President of Surry Community College
Distinguished 2005 NC State College of Education Alumnus
I use my training from the College of Education so often that it is difficult to be specific about any one element of my practice as a leader that stems from that source. Perhaps my association with Dr. Michael McCall is a good example. I am grateful that he took the time to allow me to do research about his leadership within the Kentucky Community and Technical College System. He worked with the Governor Patton of Kentucky to transform the community college system there to be what it is here. I met him through my studies and he became an advisor. To have someone of that stature to take the time and energy to take interest in me was instrumental in my development. I am grateful to my NC State instructor who encouraged me to complete that project.
There were three major areas of training at the College of Education that made a big impact on what I deal with day in and day out. First, I have to make data-based decisions and the methodology classes gave me the skills to do that. Second, there are many social issues facing leaders today. Dr. Don Locke’s classes on multiculturalism helped me have a greater understanding and open-mind when working with others. Finally, there is not a day that goes by that I do not have to deal with a lack of funds. My course on finance and investments has been instrumental. One of the main things I remember from that class is the concept of transparency. A leader must make sure that the institution knows how the bills are paid-we must be open and honest about the college’s fiscal stability.
As for the advice I would give to current College of Education leaders: Be proud of the program at NCSU! You are part of a program that has been revered for years and years from the days of Malcolm Knowles. NC State’s College of Education has high standards. When I compare what I was compelled to do versus other doctoral programs, I feel great pride.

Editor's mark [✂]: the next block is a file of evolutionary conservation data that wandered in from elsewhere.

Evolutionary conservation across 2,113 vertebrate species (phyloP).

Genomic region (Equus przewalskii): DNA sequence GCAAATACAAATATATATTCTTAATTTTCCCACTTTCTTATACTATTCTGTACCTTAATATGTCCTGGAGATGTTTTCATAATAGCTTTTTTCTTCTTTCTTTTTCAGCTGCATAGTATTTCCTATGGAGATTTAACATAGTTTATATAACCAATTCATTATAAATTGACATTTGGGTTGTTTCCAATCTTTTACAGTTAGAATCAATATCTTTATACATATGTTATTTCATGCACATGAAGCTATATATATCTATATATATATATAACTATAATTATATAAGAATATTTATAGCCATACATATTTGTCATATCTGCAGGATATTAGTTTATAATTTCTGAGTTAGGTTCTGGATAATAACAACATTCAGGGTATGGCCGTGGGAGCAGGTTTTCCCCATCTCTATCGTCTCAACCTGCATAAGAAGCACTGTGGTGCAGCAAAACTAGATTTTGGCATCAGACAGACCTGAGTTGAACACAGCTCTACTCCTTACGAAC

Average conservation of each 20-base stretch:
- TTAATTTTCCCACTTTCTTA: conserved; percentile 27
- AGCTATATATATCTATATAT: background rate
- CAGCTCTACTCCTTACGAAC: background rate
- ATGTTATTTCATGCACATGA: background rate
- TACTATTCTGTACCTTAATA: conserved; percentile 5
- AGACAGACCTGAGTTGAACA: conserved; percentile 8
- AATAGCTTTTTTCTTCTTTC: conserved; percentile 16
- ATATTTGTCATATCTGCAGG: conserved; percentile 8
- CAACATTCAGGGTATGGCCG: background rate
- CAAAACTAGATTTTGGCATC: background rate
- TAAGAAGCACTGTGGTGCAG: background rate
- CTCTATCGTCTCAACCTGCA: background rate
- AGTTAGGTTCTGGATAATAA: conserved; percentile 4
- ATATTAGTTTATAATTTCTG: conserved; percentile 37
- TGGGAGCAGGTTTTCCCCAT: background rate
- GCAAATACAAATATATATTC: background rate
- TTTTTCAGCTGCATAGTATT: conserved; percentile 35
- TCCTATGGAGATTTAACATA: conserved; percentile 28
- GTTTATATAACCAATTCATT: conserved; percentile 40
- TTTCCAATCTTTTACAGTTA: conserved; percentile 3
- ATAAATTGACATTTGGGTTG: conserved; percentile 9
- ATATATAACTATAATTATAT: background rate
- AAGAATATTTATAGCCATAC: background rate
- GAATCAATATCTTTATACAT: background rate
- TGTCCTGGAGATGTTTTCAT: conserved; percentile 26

Words of wisdom that I would give to a student who is considering enrolling in the College of Education are to know that we are at a critical time in the community college system. Community Colleges are needed very much but the resources are not there. Leaders will need to work hard and be creative to continue the tradition generated by North Carolina’s community colleges. I encourage any willing student to take up the leadership mantle and carry on to meet this challenge.
The best advice I could give to a student who is working full time is, “Keep going!” Don’t try to eat the entire elephant with one bite. Work at it bite by bite but be persistent. You may think you are not going to finish but you will.
My advice to a student who has just enrolled would be to decide early on a dissertation topic and do all of your assignments with that topic in mind. This will contribute to the literature review of your dissertation. Otherwise, you will find yourself starting at the very beginning of the project when you finish all of your coursework.
For students who are already involved with their dissertation: Many have gone before you and many will come behind. Do good work but remember that you are not trying to cure cancer. The time you sacrifice now with family and friends will be worth it. Your doctoral degree will open doors that would not otherwise appear before you.
Dr. Shockley previously served as Executive Vice President after advancing through two Vice Presidencies there. Under his leadership, Surry Community College was named as a candidate for the prestigious 2015 Aspen Prize.